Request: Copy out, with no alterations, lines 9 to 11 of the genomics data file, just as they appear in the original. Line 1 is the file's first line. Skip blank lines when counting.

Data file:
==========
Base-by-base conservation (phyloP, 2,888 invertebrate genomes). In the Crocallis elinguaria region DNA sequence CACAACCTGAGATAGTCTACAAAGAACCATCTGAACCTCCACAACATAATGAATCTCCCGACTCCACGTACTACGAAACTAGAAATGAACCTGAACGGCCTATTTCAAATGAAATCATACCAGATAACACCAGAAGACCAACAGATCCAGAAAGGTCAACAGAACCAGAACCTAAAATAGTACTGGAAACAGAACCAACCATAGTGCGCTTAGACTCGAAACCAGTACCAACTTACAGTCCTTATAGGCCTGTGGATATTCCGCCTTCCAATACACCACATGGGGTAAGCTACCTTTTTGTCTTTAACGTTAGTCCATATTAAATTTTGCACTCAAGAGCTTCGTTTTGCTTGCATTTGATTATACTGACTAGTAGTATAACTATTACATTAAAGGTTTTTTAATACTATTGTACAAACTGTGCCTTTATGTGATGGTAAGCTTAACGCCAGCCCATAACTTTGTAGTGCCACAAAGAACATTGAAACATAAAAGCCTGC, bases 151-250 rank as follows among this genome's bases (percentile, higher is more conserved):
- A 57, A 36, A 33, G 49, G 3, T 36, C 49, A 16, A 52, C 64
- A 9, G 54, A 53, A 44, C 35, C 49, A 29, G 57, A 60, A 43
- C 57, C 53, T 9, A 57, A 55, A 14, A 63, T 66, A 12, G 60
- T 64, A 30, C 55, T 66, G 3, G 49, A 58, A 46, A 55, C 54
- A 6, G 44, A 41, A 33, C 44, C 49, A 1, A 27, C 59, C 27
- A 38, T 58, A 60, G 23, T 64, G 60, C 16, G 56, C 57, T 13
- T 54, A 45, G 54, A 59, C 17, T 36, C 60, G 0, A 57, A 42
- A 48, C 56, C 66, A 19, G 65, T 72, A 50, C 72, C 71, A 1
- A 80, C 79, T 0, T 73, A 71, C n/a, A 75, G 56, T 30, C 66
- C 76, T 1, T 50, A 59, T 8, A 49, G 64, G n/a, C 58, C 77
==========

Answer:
- A 48, C 56, C 66, A 19, G 65, T 72, A 50, C 72, C 71, A 1
- A 80, C 79, T 0, T 73, A 71, C n/a, A 75, G 56, T 30, C 66
- C 76, T 1, T 50, A 59, T 8, A 49, G 64, G n/a, C 58, C 77